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Power Supply Measurement Tips, Part 1 of 10: Component Selection and Characterization


Part 1 of 10

Editor’s Note: The demands on power supply designers are greater than ever, with pressure to improve efficiency, reduce costs and shorten time to market. Designing a power supply is a complex endeavor with many checkpoints along the way. In a series of blog posts, we will be walking you through the test requirements for each of the 10 design stages. Follow along for tips that will make your testing more effective and your life a little easier.

The first step in any power supply design is selecting the components. Power components along with the control chips act as building blocks to a good power supply design. Selecting the right power components for the optimum design can be a little daunting given all the choices. Narrowing down to the right components can be a chore in itself. Manufacturers’ datasheets provide great first insight in the parts capability but do not guarantee optimum operation in a given design. It’s important to characterize the selected components for your specific application before locking down the design. This can save significant time and headaches down the road. 

 Certain critical power components, such as MOSFETs and IGBTs should be selected based on key parameters like voltage and current ratings, turn on and turn off times, input and output capacitance, on-state resistance and off state characteristics.

One of the most important details on a manufacturer’s datasheet is probably the safe operating area (SOA) graph. Proper care should be taken to understand this characteristic under different voltage and current parameters. The trouble is, most SOA graphs provided by the manufacturer do not paint a complete picture as these graphs are only valid at 25°C. Relying on just this data can pose significant risk to the implementation and design. This is especially true for thermal designs. It’s important to characterize the parts in real environments where power components are rarely maintained at ideal ambient temperatures.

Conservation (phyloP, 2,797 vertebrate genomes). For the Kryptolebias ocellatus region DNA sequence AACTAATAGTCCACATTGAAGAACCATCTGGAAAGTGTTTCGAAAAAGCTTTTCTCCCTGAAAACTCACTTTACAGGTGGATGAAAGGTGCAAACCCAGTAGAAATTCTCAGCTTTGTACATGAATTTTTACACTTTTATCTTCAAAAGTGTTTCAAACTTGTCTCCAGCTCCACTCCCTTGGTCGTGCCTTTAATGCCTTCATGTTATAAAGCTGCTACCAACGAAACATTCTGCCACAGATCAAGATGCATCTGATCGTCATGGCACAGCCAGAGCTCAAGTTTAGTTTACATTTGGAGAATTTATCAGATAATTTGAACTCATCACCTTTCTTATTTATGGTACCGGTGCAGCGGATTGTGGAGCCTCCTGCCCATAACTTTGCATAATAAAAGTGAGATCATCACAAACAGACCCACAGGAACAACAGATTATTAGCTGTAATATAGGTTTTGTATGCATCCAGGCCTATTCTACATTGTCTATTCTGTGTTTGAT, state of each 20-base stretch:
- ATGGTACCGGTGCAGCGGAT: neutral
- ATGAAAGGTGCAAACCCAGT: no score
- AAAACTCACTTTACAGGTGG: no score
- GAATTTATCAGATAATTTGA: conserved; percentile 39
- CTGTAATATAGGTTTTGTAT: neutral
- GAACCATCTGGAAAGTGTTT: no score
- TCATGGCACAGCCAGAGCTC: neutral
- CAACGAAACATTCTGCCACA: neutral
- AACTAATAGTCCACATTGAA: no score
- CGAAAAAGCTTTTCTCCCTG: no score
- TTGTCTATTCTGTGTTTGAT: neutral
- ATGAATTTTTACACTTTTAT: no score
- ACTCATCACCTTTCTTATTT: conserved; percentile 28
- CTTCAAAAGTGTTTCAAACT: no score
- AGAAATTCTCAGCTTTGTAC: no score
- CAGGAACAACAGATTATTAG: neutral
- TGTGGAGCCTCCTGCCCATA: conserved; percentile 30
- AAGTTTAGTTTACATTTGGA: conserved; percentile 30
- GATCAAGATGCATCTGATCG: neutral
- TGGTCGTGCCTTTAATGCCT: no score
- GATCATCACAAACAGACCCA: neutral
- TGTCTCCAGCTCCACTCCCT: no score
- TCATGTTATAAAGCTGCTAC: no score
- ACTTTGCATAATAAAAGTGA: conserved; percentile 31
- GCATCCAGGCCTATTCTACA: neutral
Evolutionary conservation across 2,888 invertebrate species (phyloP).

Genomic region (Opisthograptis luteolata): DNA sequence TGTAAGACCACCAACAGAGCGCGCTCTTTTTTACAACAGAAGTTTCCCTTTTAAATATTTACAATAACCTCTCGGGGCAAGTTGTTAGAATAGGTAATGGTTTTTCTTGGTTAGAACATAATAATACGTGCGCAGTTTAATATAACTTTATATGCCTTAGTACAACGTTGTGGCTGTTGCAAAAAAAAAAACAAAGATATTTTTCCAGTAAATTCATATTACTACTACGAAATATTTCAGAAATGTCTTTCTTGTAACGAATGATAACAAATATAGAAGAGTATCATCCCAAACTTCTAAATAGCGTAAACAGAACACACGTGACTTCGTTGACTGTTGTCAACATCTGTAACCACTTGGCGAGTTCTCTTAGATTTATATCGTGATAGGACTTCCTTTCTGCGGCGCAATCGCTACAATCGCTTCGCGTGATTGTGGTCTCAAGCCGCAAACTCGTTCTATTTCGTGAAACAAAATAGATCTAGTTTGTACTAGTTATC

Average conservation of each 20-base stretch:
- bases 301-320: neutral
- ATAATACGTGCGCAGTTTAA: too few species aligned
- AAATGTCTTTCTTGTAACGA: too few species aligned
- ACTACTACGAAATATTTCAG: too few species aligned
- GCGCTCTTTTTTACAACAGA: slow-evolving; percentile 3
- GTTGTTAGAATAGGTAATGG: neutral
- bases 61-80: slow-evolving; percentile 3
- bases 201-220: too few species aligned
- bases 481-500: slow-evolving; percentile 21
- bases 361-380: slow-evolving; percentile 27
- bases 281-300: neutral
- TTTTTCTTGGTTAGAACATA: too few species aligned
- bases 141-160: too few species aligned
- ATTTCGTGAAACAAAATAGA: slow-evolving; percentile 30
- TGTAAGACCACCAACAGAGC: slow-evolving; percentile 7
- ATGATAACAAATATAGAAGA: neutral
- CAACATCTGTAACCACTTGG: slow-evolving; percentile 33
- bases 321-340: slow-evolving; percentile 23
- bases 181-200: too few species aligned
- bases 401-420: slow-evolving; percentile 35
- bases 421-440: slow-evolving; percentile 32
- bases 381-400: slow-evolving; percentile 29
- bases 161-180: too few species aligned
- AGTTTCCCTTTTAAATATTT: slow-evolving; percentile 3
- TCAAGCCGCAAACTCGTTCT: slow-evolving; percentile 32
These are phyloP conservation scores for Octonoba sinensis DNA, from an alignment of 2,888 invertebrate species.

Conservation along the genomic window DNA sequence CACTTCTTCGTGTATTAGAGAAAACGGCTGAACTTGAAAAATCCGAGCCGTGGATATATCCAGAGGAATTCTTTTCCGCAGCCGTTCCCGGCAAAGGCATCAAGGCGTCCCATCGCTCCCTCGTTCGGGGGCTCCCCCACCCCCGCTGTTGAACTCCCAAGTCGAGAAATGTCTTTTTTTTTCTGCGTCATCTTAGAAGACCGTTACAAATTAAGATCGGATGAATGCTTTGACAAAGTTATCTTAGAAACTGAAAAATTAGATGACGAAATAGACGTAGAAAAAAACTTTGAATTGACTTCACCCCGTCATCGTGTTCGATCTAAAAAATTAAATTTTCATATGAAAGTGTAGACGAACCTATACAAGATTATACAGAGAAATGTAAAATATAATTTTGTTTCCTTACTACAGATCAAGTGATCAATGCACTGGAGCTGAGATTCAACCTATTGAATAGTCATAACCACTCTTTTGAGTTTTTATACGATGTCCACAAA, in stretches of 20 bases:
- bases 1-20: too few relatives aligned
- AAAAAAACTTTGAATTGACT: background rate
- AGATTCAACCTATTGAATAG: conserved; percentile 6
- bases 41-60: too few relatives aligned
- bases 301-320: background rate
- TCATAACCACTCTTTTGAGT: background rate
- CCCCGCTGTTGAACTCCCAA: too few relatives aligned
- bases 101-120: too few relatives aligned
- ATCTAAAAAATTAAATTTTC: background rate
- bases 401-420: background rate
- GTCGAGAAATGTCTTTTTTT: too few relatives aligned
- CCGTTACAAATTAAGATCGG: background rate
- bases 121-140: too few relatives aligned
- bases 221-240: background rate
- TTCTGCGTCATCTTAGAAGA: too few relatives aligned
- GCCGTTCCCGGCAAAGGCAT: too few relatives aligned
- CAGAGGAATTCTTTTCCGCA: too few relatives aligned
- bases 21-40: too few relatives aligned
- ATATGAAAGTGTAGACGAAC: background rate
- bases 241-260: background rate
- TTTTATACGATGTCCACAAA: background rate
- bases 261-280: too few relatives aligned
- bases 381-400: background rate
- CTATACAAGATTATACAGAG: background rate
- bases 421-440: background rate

It can be difficult to simulate expected rated currents and voltages at this stage in design where you don’t have the prototypes. The best way to combat this is by using source measure units that can drive tens of amps to produce measurable voltage. This will help get realistic I-V characteristics for your application. The same equipment can be used to measure small differences in on-state characteristics, such as gate threshold voltage, gain and on resistance. Likewise, for low-current off-state measurements, such as leakage, use an instrument that can source high voltage to produce measurable current. 

Moving on to breakdown voltage, ensure that you can source several times the working voltage of your device in order to measure breakdown voltage. When measuring device capacitance versus voltage on simple two terminal devices or more complex three to four terminal transistors, be sure to use a capacitance measurement system that’s capable of testing over the full range of the device’s DC operating voltage. Note that traditional LCR meters can tell you the capacitance, but not across the entire operating voltage.

Keithley’s SourceMeter Units, which can act as four instruments in one: a voltage/current source, a voltage/current meter, sweep and lastly, a function generator, provides a perfect solution for such tests. SourceMeters also include a programmable load and can measure I-V characteristics on components from µV to 3 KV and f A to 100 A. A nifty add on is the Ivy app that can download from Google Play for your Android smartphone or tablet that lets you seamlessly perform current-voltage (I-V) characterization on components. 

The IVy app is a free download from Google Play for Android devices and makes it easy to check I-V characteristics on components. Here’s a link to a webinar on Characterizing and Validating performance of your Power Semiconductors by our expert.

Once the components have been selected and your prototype is coming together, it’s time for power on. In our next post in this series, we’ll look at low-voltage DC circuit power-on testing and offer tips to ensure you’re able to make an accurate assessment of your design’s performance.